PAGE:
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Drop bar or flat bar, which is better for commuting?

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Drop bar or flat bar, which is better for commuting?

Old 07-19-08, 08:28 AM
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Drop bar or flat bar, which is better for commuting?

My low cost commuter has a flat bar. Its comfortable, but it won't cut a head-wind and feels a little boring. I've road tested a few road bikes with drop bars and the position feels a little tight & confined. Which is better?

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Old 07-19-08, 08:39 AM
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That is 100% rider preference.

My wrists are Carpel Tunnel and the drop bars were not working for me. There are times where I really wish I had them when fighting a head wind or the rare occasions I see 30mph.

In general slow speed stuff in traffic I like the upright position of the 2 inch risers I have. I can see over and through most cars and SUV's to see the car on the other side and what they are up to before I get in front of them at intersections and side drives.
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Old 07-19-08, 08:42 AM
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bull horns are rather comfortable and great for hills
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Old 07-19-08, 09:02 AM
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It just depends on how you ride. Flats give you more control, so if you need that then it works for you. However, drops tend to be more comfortable with the multitudes of hand positions, so if that floats your boat..

Personally, I find flats better for commutes because it lets me weave through traffic with full control. But it doesn't beat the fun of having the drops on straight rides through.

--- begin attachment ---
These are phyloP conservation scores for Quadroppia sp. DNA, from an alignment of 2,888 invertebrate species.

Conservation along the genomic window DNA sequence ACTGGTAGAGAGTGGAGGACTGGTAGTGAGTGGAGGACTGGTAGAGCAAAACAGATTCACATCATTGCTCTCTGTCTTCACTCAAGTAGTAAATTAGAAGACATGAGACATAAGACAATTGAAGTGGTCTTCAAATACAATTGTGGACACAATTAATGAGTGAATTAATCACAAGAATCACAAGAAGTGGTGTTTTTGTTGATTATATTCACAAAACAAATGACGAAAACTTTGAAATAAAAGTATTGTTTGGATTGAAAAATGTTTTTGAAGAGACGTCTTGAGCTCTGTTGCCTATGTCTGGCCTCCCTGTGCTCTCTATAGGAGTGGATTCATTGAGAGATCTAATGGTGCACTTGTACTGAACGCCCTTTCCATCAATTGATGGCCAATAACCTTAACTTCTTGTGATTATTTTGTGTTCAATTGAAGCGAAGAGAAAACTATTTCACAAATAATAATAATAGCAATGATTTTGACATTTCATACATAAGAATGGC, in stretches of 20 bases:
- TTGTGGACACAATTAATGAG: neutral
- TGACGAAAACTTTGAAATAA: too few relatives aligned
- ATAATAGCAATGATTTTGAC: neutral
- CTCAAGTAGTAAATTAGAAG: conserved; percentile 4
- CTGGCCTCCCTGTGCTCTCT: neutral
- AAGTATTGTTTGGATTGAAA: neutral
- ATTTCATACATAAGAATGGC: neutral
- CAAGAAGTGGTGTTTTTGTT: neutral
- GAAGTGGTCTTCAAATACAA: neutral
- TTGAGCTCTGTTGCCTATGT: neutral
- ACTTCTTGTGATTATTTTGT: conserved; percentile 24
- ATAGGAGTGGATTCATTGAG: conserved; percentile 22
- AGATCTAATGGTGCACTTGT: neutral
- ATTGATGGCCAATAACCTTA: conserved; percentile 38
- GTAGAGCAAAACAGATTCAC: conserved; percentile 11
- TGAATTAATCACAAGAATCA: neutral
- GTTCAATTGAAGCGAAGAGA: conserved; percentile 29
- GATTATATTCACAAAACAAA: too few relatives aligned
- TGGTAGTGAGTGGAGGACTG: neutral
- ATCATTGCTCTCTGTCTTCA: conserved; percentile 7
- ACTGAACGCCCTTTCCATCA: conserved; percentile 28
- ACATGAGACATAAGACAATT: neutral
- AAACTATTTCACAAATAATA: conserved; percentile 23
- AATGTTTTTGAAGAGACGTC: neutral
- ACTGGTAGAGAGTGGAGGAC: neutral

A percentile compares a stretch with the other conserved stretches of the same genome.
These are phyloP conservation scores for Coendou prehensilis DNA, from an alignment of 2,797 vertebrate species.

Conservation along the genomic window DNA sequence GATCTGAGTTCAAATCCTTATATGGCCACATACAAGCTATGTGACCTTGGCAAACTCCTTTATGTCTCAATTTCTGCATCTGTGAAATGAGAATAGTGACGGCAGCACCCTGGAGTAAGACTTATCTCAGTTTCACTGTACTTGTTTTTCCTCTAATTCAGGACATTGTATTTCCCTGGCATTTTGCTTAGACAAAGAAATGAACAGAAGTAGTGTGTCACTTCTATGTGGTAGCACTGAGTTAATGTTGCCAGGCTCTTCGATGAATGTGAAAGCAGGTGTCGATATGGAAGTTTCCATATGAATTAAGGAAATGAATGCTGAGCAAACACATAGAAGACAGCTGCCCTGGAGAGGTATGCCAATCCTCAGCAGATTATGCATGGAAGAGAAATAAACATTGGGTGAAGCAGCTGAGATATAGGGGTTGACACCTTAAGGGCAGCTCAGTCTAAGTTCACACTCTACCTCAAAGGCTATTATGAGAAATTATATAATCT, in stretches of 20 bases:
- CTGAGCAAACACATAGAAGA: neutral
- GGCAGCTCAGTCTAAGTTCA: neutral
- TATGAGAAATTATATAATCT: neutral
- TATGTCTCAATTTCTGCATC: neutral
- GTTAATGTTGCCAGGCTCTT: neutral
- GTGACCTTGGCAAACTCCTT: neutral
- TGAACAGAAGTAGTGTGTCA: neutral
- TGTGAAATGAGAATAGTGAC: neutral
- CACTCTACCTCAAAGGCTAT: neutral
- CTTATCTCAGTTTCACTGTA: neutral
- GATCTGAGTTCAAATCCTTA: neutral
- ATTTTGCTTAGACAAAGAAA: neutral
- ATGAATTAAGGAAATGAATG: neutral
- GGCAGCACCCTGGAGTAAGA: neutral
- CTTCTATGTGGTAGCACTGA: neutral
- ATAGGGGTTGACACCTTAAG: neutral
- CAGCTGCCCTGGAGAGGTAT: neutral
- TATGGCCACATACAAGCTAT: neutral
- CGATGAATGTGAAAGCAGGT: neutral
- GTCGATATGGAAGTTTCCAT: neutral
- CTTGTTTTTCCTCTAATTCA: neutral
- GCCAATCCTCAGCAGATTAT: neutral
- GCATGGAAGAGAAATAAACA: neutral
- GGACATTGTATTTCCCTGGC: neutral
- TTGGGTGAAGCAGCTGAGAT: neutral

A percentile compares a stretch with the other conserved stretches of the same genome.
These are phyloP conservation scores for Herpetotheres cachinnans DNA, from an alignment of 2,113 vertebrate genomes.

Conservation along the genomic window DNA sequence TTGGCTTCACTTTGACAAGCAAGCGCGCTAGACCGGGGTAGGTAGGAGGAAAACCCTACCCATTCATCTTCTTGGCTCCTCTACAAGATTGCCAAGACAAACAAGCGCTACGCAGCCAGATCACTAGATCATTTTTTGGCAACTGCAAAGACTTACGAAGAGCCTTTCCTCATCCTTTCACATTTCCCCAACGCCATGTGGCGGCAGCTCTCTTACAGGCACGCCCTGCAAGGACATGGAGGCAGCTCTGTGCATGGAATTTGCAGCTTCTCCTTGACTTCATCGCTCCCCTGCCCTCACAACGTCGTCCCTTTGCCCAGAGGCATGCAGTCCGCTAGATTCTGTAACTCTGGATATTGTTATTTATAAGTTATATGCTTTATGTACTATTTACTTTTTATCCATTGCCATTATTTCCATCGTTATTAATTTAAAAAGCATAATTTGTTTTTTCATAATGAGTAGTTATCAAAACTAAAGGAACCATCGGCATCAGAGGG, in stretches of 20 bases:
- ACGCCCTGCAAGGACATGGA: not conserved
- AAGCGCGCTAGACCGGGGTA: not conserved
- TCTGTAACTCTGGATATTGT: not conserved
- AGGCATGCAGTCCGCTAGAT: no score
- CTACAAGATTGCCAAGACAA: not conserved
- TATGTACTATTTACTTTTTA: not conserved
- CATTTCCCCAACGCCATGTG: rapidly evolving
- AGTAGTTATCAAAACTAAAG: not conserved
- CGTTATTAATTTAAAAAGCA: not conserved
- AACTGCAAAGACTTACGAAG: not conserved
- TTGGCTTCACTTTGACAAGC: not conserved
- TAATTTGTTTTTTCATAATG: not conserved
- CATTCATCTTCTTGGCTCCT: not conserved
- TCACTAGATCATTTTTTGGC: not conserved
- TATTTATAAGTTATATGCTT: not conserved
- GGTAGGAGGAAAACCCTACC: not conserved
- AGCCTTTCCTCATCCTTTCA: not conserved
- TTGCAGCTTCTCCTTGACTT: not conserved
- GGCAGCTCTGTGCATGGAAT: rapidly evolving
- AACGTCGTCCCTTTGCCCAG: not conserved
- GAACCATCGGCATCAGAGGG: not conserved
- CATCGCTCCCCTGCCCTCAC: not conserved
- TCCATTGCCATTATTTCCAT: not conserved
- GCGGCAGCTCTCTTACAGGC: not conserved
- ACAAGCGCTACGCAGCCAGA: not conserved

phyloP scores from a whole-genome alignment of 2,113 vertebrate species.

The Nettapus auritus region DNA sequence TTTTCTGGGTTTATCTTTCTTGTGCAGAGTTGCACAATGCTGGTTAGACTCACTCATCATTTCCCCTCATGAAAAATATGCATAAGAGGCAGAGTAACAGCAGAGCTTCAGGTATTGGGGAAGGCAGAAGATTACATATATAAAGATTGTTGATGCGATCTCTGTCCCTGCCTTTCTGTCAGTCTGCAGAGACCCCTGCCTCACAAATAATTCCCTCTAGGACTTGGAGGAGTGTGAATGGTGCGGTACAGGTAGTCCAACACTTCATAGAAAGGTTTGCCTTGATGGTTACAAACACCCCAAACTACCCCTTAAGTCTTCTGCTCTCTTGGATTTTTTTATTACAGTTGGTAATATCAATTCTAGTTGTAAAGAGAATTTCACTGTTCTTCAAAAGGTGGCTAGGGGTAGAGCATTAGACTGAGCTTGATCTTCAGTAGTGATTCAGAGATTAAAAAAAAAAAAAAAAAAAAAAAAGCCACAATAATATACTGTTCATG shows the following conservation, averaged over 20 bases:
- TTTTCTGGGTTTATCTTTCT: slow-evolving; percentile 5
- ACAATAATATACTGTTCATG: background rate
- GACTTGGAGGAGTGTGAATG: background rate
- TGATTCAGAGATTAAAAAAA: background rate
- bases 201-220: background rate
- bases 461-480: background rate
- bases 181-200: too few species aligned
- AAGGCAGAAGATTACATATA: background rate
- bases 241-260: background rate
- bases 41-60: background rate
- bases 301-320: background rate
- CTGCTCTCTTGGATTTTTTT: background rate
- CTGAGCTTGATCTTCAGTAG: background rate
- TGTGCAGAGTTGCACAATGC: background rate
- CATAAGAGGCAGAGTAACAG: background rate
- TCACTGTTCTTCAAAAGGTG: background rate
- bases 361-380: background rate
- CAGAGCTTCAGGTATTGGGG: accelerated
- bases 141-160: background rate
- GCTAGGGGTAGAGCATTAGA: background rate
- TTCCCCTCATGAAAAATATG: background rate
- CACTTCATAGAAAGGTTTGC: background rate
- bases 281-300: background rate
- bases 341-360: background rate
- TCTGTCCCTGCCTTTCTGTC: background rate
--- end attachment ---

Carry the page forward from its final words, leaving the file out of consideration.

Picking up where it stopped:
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Old 07-19-08, 09:15 AM
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There are pros and cons to both.

There's also a compromise. If by "confined" you meant you felt you were in too much of a tuck while test riding, you have a couple of different options. The first is to test ride a "touring" bike which generally will have you sitting more upright than a race oriented bike. The other is to see if the bike shop will let you try a bike that has a stem with more rise.

The other thing to remember about drop bars (and their big advantage), is that you don't have to ride in the drops all the time. You can ride on the tops or the hoods which will leave you in less of a tuck.

Some people who just don't like drop bars and if you're one of those there are flat bar bikes that have a more aggressive riding position. That might be the ticket.
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Old 07-19-08, 09:32 AM
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Originally Posted by Barrettscv View Post
My low cost commuter has a flat bar. Its comfortable, but it won't cut a head-wind and feels a little boring. I've road tested a few road bikes with drop bars and the position feels a little tight & confined. Which is better?

Michael
Drop bars adjusted to be about saddle height on the flats with an inline brake lever for the front brake is the most ideal bar I can think of for long distance commuting. You get 3 viable positions which you have hands ready on the brakes, 2 positions which you can shift gears and a bunch of positions in between. You can ride on the flat tops of the bar for city situations, on top of the shifters for a slightly more aggressive position and then in the drops for windy days/descending/an even more aggressive position.

It's all personal preference but I don't see the point in flat bars. I fail to see how they offer "better control" or "better visibility" than the many other bars available. H-Bars, drop bars, bullhorns, riser bars, moustache bars or albatross bars are all better suited to commuting. Flat bars are the most limited and uncomfortable bars you could possibly pick...
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Old 07-19-08, 09:37 AM
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Originally Posted by Industrial View Post